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-The bards sublime,

Whose distant footsteps echo
Down the corridors of Time.

The idea of the last quartrain is also very effective. The poem, on the whole, however, is chiefly to be admired for the graceful insouciance of its metre, so well in accordance with the character of the sentiments, and especially for the ease of the general manner. This "ease," or naturalness, in a literary style, it has long been the fashion to regard as ease in appearance alone—as a point of really difficult attainment. But not so:—a natural manner is difficult only to him who should never meddle with it—to the unnatural. It is but the result of writing with the understanding, or with the instinct, that the tone, in composition, should always be that which the mass of mankind would adopt-and must perpetually vary, of course, with the occasion. The author who, after the fashion of "The North American Review," should be, upon all occasions, merely "quiet," must necessarily upon many occasions, be simply silly, or stupid; and has no more right to be considered "easy," or "natural," than a Cockney exquisite, or than the sleeping Beauty in the wax-works.

Among the minor poems of Bryant, none has so much impressed me as the one which he entitles "June." I quote only a portion of it:

There, through the long, long summer hours,

The golden light should lie,

And thick, young herbs and groups of flower.
Stand in their beauty by.

The oriole should build and tell
His love-tale, close beside my cell;

The idle butterfly

Should rest him there, and there be heard

The housewife-bee and humming bird.

And what, if cheerful shouts, at noon,
Come, from the village sent,

Or songs of maids, beneath the moon,
With fairy laughter blent?
And what if, in the evening light,
Betrothed lovers walk in sight
Of my low monument?

I would the lovely scene around

Might know no sadder sight nor sound

I know, I know I should not see

The season's glorious show,

Nor would its brightness shine for me,
Nor its wild music flow;

But if, around my place of sleep,
The friends I love should come to weep,
They might not haste to go.

Soft airs, and song, and light, and bloom
Should keep them lingering by my tomb.
These to their soften'd hearts should bear
The thought of what has been,
And speak of one who cannot share
The gladness of the scene;
Whose part in all the pomp that fills
The circuit of the summer hills,

Is-that his grave is green;

And deeply would their hearts rejoice
To hear again his living voice.

The ryhthmical flow, here, is even voluptuous-nothing could be more melodious. The poem has always affected me in a remarkable manner. The intense melancholy which seems to well up, perforce, to the surface of all the poet's cheerful sayings about his grave, we find thrilling us to the soul-while there is the truest poetic elevation in the thrill. The impression left is one of a pleasurable sadness. And if, in the remaining compositions which I shall introduce to you, there be more or less of a similar tone always apparent, let me remind you that (how or why we know not) this certain taint of sadness is inseparably connected with all the higher manifestations of true Beauty. It is, nevertheless, A feeling of sadness and longing That is not akin to pain, And resembles sorrow only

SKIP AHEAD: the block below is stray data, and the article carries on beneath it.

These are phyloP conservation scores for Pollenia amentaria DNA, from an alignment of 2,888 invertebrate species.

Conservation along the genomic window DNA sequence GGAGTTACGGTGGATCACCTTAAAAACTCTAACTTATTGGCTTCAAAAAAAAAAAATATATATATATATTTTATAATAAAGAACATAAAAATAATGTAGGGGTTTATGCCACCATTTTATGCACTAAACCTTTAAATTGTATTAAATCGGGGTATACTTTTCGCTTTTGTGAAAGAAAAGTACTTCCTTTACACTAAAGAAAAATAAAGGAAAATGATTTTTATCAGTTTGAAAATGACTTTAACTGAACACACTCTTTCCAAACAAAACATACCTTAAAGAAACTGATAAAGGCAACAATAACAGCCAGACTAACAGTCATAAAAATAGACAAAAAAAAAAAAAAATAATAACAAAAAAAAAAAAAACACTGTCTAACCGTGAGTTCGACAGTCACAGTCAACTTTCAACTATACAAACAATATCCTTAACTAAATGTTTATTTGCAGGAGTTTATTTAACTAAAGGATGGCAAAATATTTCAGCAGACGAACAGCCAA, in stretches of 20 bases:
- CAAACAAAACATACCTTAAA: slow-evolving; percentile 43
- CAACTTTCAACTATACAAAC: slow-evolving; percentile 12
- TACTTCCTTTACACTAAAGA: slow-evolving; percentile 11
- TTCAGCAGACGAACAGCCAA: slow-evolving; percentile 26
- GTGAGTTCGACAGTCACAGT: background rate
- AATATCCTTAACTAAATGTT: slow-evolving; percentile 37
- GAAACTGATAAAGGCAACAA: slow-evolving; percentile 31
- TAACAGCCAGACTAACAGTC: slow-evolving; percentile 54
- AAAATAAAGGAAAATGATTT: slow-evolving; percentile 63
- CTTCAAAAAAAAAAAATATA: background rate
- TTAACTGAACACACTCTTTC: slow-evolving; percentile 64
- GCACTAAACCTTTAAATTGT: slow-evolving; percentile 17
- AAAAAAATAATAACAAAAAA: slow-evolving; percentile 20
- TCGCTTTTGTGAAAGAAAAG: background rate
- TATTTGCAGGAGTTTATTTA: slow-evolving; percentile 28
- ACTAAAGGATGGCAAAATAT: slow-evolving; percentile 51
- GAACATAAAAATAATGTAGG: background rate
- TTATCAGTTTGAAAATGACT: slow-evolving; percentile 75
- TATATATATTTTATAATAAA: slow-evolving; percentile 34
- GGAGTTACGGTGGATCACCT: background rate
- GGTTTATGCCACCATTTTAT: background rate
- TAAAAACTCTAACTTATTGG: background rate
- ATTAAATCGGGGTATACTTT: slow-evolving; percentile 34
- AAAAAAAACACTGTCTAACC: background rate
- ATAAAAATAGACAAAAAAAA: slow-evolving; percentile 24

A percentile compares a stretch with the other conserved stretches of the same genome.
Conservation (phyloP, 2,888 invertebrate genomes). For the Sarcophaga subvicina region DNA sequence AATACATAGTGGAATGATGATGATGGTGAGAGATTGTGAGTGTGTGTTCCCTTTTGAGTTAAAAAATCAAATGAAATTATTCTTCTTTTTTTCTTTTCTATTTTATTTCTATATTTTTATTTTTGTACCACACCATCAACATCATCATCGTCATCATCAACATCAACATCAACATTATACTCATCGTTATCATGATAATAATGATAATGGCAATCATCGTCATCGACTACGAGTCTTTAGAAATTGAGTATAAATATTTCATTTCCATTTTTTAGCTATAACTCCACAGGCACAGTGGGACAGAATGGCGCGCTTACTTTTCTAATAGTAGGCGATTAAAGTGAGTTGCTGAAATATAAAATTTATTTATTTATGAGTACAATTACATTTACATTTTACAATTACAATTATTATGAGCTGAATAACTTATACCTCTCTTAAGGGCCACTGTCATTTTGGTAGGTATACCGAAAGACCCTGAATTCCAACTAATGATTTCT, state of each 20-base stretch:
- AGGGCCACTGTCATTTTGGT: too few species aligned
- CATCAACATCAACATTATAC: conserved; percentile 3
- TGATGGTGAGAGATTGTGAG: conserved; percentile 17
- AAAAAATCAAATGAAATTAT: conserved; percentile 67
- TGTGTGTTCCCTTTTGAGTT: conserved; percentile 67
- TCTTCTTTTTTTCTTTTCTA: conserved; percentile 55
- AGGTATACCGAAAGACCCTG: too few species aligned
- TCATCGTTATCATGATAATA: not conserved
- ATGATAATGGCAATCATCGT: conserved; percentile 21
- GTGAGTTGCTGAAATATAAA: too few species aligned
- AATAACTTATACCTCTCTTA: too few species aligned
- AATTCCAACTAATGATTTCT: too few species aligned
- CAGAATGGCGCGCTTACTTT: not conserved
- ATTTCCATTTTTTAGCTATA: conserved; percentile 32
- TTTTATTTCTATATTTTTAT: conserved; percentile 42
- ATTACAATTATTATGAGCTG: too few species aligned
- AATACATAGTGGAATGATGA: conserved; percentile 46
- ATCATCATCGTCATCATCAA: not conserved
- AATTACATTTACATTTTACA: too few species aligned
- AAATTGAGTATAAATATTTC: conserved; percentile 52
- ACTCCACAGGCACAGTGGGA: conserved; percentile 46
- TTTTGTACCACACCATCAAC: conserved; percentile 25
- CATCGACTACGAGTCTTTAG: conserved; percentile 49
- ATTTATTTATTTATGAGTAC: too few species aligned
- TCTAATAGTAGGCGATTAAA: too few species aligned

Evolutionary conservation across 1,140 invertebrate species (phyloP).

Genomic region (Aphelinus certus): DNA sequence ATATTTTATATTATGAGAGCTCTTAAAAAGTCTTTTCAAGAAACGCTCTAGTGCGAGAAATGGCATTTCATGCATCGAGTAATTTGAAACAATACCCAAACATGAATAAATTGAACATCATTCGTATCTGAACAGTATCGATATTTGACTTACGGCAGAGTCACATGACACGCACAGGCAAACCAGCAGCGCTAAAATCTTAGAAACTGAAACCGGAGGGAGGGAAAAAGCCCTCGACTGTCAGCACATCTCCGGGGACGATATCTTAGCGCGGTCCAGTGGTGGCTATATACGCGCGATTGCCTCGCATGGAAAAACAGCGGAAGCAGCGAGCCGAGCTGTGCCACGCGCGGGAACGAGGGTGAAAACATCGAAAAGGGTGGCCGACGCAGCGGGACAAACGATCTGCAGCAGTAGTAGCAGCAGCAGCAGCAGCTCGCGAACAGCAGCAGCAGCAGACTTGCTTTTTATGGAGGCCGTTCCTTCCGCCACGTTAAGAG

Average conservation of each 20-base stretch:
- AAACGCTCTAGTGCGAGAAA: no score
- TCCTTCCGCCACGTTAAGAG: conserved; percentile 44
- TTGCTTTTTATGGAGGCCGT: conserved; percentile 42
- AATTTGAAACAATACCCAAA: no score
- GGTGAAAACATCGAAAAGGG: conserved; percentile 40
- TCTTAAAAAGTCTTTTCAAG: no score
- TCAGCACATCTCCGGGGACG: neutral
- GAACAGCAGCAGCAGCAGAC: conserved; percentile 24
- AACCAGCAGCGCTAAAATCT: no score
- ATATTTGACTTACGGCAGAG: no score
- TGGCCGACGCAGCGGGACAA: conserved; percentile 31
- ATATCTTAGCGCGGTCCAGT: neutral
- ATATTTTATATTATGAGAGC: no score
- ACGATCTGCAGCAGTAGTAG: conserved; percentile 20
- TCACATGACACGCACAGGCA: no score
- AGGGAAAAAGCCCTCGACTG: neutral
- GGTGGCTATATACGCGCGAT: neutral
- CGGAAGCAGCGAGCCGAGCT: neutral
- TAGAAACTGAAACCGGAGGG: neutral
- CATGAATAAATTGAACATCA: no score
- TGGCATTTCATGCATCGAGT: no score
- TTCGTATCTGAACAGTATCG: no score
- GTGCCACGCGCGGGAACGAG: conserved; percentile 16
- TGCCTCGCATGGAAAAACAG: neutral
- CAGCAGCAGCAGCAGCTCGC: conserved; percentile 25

As the mist resembles the rain.

The taint of which I speak is clearly perceptible even in a poem. so full of brilliancy and spirit as the "Health" of Edward Coote Pinkney:

I fill this cup to one made up

Of loveliness alone,

A woman, of her gentle sex

The seeming paragon;
To whom the better elements

And kindly stars have given
A form so fair, that, like the air,
"Tis less of earth than heaven.

Her every tone is music's own,
Like those of morning birds,
And something more than melody
Dwells ever in her words;

The coinage of her heart are they,
And from her lips each flows
As one may see the burden'd bee
Forth issue from the rose.

Affections are as thoughts to her,
The measures of her hours;
Her feelings have the fragrancy,
The freshness of young flowers;
And lovely passions, changing oft,
So fill her, she appears

The image of themselves by turns,—
The idol of past years!

Of her bright face one glance will trace
A picture on the brain,

And of her voice in echoing hearts
A sound must long remain;

But memory, such as mine of her,
So very much endears,

When death is nigh my latest sigh
Will not be life's, but hers.

I fill'd this cup to one made up
Of loveliness alone,

A woman, of her gentle sex

The seeming paragon

Her health! and would on earth there stood,

Some more of such a frame,

That life might be all poetry,

And weariness a name.